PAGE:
The SAT measures reading, writing and math skills and have 10 individual timed sections. The entire test lasts about four hours. The first section of the SAT is a 25-minute essay. The following sections include six 25-minute sections and two 20-minute sections. The sections cover math, critical reading, and writing.

The SAT also includes a 10-minute multiple-choice writing section toward the end.

Each portion of the test is scored from 200 to 800. Your total score is composed of the writing, reading and math sections. There is a total possible score of 2400 (a perfect score).

The average score for the SAT nationwide is about 1500, so do not fret about it should you not make the 2400 perfect score. It is a very rare occurrence for people to ace the test.

The SAT costs about $45. Make sure to request that your SAT scores be sent to the colleges of your choice. You can register online for the SAT or pick up a registration form at your high school or at a local college.


Preparing your vocabulary for the SAT will not require you to delve into many technical or science related vocabulary. That means that you should focus more on a general growth of your post-secondary vocabulary.

SpellQuiz has an excellent SAT vocabulary builder here

Most of all, usage is the key to success. The more you use it, the better you will grasp and retain it. You cannot expect to build SAT vocabulary if you do not study SAT vocabulary words.

Waiting to study for the test, especially the SAT vocabulary portion of the test, guarantees failure.  Do not be someone that waits until the last minute to prepare for the test.

College testing should not be taken lightly.

SAT vocabulary should enhance your life and open more doors. Not be a chain that drags you down and away from your future goals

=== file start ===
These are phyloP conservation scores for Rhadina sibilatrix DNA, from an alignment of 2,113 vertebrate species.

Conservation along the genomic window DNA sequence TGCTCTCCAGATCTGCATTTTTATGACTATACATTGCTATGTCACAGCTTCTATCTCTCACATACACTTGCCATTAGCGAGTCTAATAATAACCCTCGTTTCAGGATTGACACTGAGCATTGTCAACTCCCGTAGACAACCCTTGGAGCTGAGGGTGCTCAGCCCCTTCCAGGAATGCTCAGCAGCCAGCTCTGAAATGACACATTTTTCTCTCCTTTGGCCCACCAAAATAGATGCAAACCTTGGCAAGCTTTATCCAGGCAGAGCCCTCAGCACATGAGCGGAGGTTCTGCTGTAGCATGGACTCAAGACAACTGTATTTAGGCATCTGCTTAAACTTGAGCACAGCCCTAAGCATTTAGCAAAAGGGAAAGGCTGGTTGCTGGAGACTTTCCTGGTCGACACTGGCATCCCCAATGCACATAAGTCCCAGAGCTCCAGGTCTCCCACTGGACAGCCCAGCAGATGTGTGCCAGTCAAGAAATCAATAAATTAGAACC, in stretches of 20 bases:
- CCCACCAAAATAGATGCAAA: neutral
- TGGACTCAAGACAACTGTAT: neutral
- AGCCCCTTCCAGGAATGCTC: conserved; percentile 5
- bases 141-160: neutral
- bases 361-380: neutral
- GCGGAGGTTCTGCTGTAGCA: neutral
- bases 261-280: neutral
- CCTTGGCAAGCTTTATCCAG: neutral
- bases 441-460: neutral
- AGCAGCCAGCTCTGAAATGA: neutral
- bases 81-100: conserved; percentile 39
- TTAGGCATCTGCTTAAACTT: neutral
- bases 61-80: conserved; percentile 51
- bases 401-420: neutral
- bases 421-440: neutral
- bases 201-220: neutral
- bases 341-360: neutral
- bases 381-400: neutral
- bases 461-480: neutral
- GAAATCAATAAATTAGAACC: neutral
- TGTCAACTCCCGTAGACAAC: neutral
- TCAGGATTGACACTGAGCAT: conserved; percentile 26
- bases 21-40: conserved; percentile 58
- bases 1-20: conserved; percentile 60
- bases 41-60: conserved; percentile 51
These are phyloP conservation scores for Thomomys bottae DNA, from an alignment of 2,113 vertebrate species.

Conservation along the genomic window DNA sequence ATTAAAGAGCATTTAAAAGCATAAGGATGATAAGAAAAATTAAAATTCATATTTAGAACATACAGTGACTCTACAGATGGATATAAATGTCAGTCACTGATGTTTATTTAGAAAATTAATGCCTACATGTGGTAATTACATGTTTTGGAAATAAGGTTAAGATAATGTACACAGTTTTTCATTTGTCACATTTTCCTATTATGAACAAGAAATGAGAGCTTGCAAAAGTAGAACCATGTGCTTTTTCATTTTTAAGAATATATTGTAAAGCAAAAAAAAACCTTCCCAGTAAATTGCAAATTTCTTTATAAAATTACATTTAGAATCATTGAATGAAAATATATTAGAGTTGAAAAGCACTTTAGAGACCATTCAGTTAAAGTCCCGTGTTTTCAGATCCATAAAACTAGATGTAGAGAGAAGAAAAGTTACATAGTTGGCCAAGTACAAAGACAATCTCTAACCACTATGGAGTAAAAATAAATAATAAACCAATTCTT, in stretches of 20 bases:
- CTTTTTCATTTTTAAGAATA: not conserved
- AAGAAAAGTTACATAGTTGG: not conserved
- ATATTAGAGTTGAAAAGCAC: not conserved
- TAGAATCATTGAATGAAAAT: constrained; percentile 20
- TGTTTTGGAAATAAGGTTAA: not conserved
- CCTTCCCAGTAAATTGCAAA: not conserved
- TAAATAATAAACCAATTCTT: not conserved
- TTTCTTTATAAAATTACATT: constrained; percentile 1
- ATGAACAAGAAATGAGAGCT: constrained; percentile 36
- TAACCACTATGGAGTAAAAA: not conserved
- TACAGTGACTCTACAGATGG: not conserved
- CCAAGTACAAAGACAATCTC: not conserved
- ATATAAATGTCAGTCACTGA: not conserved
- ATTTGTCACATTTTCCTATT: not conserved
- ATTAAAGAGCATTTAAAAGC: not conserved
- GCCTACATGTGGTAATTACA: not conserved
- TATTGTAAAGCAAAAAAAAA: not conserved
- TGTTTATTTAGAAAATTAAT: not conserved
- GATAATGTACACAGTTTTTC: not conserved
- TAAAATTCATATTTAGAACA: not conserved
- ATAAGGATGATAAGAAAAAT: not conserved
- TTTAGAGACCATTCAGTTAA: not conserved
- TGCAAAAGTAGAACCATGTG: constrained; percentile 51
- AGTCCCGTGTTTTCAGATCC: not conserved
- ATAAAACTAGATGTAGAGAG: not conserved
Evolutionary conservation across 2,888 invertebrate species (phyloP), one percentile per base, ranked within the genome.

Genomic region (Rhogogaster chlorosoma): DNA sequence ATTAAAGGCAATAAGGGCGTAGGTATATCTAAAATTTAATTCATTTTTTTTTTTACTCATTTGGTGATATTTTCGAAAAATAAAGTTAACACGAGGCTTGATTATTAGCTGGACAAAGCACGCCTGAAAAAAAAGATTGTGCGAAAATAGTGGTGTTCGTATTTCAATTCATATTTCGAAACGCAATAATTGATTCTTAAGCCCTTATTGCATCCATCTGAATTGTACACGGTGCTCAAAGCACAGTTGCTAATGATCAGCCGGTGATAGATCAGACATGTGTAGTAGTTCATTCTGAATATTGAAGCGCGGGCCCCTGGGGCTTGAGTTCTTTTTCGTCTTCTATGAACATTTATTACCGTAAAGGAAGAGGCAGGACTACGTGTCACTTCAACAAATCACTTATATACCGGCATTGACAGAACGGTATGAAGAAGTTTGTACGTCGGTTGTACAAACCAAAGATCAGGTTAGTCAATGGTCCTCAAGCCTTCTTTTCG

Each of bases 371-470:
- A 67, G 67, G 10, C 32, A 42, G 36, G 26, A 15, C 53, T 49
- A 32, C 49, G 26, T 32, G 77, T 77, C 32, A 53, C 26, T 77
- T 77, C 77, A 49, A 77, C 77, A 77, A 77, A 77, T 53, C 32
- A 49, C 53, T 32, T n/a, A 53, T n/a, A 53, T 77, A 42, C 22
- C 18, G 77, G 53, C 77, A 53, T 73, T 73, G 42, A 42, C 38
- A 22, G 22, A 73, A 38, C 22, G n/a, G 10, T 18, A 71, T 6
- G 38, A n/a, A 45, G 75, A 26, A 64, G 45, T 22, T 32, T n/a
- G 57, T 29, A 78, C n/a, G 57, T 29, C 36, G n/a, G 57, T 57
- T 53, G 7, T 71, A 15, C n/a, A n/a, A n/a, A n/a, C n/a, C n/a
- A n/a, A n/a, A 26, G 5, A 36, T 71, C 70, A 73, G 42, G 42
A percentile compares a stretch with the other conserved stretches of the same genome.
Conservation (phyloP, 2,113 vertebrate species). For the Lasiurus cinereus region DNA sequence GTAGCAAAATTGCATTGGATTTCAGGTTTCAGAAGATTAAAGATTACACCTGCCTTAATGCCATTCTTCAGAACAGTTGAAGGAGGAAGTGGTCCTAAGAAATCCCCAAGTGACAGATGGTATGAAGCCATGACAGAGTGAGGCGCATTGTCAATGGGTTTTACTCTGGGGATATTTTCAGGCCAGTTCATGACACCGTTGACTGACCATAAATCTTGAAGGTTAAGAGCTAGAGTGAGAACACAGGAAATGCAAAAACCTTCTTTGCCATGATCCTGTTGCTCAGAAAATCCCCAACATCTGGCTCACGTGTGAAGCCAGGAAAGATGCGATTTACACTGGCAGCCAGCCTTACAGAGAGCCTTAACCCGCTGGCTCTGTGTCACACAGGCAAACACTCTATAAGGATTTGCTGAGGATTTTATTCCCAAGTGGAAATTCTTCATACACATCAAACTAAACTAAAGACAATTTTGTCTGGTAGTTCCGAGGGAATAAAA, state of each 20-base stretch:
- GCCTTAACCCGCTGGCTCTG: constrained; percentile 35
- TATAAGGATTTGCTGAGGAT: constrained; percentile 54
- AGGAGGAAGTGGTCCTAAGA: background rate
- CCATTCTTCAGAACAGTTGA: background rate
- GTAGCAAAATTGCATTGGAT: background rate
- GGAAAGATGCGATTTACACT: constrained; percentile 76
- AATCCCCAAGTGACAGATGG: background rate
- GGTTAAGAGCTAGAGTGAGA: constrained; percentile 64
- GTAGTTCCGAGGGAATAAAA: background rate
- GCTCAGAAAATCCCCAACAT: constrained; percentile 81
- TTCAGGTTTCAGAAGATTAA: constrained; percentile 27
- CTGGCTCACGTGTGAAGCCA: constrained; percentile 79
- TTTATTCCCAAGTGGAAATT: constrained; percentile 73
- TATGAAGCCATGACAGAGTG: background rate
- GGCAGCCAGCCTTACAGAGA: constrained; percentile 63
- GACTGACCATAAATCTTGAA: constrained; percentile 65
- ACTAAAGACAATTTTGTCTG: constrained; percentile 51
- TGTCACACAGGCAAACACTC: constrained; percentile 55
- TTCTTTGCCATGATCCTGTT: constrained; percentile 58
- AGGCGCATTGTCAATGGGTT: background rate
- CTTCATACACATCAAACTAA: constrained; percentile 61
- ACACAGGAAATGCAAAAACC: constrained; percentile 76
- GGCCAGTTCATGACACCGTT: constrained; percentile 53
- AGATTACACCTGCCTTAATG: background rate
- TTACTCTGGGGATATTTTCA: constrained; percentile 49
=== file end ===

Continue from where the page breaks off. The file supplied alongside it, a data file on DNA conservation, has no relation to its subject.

[caption id="attachment_874" align="alignnone" width="500"] ACT is recommended for science majors[/caption]

ACT Vocabulary

The ACT looks at college testing in a totally different way. This test is more geared to what you know. It wants a snapshot of your current aptitude. Many colleges and Universities like this for the simple reason that they have a clue where you are at currently in your studies.

The ACT covers four subject areas; English, math, reading and science reasoning. The English section of the test consists of 75 reading and writing questions designed to assess punctuation, grammar, and usage, strategy, sentence structure, style, and organization. The ACT Plus also includes a writing test.

The reading section of the ACT is composed of 40-questions designed to measure reading comprehension. Reading passages cover natural sciences, social studies, prose, fiction, and the humanities.

The science section of the ACT is composed of 40-questions designed to measure problem-solving skills. Topics covered include biology, physics, chemistry, and earth sciences.

The ACT takes about four hours to complete. The national average score for the ACT is 21.1 out of a possible 36. The ACT costs $32 and the ACT Plus is $47. Make sure to request that your ACT score is sent to your colleges of choice. You can register online for the ACT or pick up a registration form at your high school or a local college